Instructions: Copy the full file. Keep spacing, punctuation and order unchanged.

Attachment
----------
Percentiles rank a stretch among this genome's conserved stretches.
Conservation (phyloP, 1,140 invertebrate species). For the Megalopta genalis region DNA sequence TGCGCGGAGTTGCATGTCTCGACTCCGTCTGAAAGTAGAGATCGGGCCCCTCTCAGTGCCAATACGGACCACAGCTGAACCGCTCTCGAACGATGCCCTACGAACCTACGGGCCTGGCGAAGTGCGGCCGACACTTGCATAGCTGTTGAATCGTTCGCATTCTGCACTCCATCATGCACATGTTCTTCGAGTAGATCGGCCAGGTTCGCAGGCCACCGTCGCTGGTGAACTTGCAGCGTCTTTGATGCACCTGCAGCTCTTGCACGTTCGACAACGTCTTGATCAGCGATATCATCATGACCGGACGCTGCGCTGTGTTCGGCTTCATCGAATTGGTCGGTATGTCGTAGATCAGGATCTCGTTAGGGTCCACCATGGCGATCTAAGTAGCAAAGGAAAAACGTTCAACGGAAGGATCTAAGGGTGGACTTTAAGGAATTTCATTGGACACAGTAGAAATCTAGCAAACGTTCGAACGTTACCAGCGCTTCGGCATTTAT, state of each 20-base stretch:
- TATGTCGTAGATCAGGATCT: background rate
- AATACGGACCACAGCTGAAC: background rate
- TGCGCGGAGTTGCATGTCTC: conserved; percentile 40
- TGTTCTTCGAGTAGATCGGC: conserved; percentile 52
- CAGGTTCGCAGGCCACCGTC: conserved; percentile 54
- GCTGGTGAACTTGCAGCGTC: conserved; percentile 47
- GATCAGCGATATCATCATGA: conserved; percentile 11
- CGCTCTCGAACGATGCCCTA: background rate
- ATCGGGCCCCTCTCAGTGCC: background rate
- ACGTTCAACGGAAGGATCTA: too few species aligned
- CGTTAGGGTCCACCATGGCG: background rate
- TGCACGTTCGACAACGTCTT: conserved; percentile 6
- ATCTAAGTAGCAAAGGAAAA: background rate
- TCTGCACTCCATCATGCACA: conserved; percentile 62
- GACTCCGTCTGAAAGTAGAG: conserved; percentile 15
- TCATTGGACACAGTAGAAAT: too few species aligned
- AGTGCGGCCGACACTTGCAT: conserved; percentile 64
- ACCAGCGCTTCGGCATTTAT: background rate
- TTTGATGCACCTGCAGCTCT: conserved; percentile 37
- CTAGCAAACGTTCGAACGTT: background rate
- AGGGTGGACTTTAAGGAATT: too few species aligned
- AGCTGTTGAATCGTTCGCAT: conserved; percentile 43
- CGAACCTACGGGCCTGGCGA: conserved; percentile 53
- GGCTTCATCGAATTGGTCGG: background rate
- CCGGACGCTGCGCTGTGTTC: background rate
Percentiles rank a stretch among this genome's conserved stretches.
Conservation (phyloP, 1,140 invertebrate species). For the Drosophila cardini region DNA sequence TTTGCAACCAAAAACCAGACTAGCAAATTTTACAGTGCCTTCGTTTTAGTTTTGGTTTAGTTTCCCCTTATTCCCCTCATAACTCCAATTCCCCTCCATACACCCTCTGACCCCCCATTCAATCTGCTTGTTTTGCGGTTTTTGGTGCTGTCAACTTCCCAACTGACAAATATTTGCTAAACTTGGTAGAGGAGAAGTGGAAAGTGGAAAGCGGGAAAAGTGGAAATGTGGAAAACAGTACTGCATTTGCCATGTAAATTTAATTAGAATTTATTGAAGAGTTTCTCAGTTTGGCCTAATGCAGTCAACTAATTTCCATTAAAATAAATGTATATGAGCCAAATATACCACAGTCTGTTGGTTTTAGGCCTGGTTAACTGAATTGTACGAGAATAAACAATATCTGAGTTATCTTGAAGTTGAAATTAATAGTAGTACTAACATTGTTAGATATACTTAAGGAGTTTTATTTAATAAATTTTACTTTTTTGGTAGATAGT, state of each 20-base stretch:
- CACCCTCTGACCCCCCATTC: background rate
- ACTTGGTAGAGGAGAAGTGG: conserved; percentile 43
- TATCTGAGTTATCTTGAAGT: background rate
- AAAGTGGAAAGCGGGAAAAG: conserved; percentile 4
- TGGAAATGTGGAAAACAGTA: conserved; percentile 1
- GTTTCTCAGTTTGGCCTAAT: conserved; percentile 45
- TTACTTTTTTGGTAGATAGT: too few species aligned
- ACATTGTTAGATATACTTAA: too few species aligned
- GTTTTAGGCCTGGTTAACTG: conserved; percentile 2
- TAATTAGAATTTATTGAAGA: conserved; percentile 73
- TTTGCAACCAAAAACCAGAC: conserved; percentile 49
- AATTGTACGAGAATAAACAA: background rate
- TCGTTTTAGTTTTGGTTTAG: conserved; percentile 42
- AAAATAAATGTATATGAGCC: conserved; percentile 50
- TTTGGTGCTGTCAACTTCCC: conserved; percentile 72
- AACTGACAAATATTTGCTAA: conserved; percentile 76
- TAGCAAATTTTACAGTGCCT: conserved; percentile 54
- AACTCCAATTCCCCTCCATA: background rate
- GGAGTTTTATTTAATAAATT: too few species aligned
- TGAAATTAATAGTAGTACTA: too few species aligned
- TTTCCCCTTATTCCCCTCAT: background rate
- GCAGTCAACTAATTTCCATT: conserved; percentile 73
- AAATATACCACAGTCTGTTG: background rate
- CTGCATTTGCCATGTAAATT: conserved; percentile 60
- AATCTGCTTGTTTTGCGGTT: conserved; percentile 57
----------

Percentiles rank a stretch among this genome's conserved stretches.
Conservation (phyloP, 1,140 invertebrate species). For the Megalopta genalis region DNA sequence TGCGCGGAGTTGCATGTCTCGACTCCGTCTGAAAGTAGAGATCGGGCCCCTCTCAGTGCCAATACGGACCACAGCTGAACCGCTCTCGAACGATGCCCTACGAACCTACGGGCCTGGCGAAGTGCGGCCGACACTTGCATAGCTGTTGAATCGTTCGCATTCTGCACTCCATCATGCACATGTTCTTCGAGTAGATCGGCCAGGTTCGCAGGCCACCGTCGCTGGTGAACTTGCAGCGTCTTTGATGCACCTGCAGCTCTTGCACGTTCGACAACGTCTTGATCAGCGATATCATCATGACCGGACGCTGCGCTGTGTTCGGCTTCATCGAATTGGTCGGTATGTCGTAGATCAGGATCTCGTTAGGGTCCACCATGGCGATCTAAGTAGCAAAGGAAAAACGTTCAACGGAAGGATCTAAGGGTGGACTTTAAGGAATTTCATTGGACACAGTAGAAATCTAGCAAACGTTCGAACGTTACCAGCGCTTCGGCATTTAT, state of each 20-base stretch:
- TATGTCGTAGATCAGGATCT: background rate
- AATACGGACCACAGCTGAAC: background rate
- TGCGCGGAGTTGCATGTCTC: conserved; percentile 40
- TGTTCTTCGAGTAGATCGGC: conserved; percentile 52
- CAGGTTCGCAGGCCACCGTC: conserved; percentile 54
- GCTGGTGAACTTGCAGCGTC: conserved; percentile 47
- GATCAGCGATATCATCATGA: conserved; percentile 11
- CGCTCTCGAACGATGCCCTA: background rate
- ATCGGGCCCCTCTCAGTGCC: background rate
- ACGTTCAACGGAAGGATCTA: too few species aligned
- CGTTAGGGTCCACCATGGCG: background rate
- TGCACGTTCGACAACGTCTT: conserved; percentile 6
- ATCTAAGTAGCAAAGGAAAA: background rate
- TCTGCACTCCATCATGCACA: conserved; percentile 62
- GACTCCGTCTGAAAGTAGAG: conserved; percentile 15
- TCATTGGACACAGTAGAAAT: too few species aligned
- AGTGCGGCCGACACTTGCAT: conserved; percentile 64
- ACCAGCGCTTCGGCATTTAT: background rate
- TTTGATGCACCTGCAGCTCT: conserved; percentile 37
- CTAGCAAACGTTCGAACGTT: background rate
- AGGGTGGACTTTAAGGAATT: too few species aligned
- AGCTGTTGAATCGTTCGCAT: conserved; percentile 43
- CGAACCTACGGGCCTGGCGA: conserved; percentile 53
- GGCTTCATCGAATTGGTCGG: background rate
- CCGGACGCTGCGCTGTGTTC: background rate
Percentiles rank a stretch among this genome's conserved stretches.
Conservation (phyloP, 1,140 invertebrate species). For the Drosophila cardini region DNA sequence TTTGCAACCAAAAACCAGACTAGCAAATTTTACAGTGCCTTCGTTTTAGTTTTGGTTTAGTTTCCCCTTATTCCCCTCATAACTCCAATTCCCCTCCATACACCCTCTGACCCCCCATTCAATCTGCTTGTTTTGCGGTTTTTGGTGCTGTCAACTTCCCAACTGACAAATATTTGCTAAACTTGGTAGAGGAGAAGTGGAAAGTGGAAAGCGGGAAAAGTGGAAATGTGGAAAACAGTACTGCATTTGCCATGTAAATTTAATTAGAATTTATTGAAGAGTTTCTCAGTTTGGCCTAATGCAGTCAACTAATTTCCATTAAAATAAATGTATATGAGCCAAATATACCACAGTCTGTTGGTTTTAGGCCTGGTTAACTGAATTGTACGAGAATAAACAATATCTGAGTTATCTTGAAGTTGAAATTAATAGTAGTACTAACATTGTTAGATATACTTAAGGAGTTTTATTTAATAAATTTTACTTTTTTGGTAGATAGT, state of each 20-base stretch:
- CACCCTCTGACCCCCCATTC: background rate
- ACTTGGTAGAGGAGAAGTGG: conserved; percentile 43
- TATCTGAGTTATCTTGAAGT: background rate
- AAAGTGGAAAGCGGGAAAAG: conserved; percentile 4
- TGGAAATGTGGAAAACAGTA: conserved; percentile 1
- GTTTCTCAGTTTGGCCTAAT: conserved; percentile 45
- TTACTTTTTTGGTAGATAGT: too few species aligned
- ACATTGTTAGATATACTTAA: too few species aligned
- GTTTTAGGCCTGGTTAACTG: conserved; percentile 2
- TAATTAGAATTTATTGAAGA: conserved; percentile 73
- TTTGCAACCAAAAACCAGAC: conserved; percentile 49
- AATTGTACGAGAATAAACAA: background rate
- TCGTTTTAGTTTTGGTTTAG: conserved; percentile 42
- AAAATAAATGTATATGAGCC: conserved; percentile 50
- TTTGGTGCTGTCAACTTCCC: conserved; percentile 72
- AACTGACAAATATTTGCTAA: conserved; percentile 76
- TAGCAAATTTTACAGTGCCT: conserved; percentile 54
- AACTCCAATTCCCCTCCATA: background rate
- GGAGTTTTATTTAATAAATT: too few species aligned
- TGAAATTAATAGTAGTACTA: too few species aligned
- TTTCCCCTTATTCCCCTCAT: background rate
- GCAGTCAACTAATTTCCATT: conserved; percentile 73
- AAATATACCACAGTCTGTTG: background rate
- CTGCATTTGCCATGTAAATT: conserved; percentile 60
- AATCTGCTTGTTTTGCGGTT: conserved; percentile 57